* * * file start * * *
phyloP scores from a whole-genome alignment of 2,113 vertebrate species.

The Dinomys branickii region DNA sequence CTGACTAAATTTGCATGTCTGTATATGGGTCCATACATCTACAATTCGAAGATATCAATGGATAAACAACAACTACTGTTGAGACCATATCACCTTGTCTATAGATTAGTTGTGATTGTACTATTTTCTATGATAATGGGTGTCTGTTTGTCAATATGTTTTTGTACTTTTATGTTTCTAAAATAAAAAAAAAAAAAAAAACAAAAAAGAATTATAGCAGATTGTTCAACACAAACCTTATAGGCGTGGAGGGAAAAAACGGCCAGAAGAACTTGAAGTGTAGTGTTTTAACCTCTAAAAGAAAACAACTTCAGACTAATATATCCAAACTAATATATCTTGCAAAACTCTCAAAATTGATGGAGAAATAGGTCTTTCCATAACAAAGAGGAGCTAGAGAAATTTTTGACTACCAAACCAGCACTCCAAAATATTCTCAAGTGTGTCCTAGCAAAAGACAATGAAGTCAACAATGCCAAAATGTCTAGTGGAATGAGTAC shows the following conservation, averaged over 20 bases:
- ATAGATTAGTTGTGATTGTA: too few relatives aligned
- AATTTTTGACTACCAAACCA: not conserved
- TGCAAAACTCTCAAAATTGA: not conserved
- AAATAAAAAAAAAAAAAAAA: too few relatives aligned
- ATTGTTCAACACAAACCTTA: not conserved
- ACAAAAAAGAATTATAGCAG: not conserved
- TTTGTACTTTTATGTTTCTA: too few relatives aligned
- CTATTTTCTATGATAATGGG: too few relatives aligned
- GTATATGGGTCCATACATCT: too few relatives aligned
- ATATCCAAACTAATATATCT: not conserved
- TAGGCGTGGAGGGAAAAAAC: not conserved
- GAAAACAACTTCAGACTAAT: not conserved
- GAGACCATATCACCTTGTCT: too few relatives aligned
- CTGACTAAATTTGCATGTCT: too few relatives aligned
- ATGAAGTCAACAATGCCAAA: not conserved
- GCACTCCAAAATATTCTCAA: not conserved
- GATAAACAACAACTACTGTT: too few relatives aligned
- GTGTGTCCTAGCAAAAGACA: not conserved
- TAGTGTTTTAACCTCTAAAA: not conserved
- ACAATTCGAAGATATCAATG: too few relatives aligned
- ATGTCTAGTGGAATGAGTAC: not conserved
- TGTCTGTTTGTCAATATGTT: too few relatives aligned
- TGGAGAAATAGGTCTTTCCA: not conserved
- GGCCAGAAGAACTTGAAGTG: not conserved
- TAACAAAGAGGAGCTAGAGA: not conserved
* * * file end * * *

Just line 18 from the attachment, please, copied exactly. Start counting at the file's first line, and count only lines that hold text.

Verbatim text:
- GCACTCCAAAATATTCTCAA: not conserved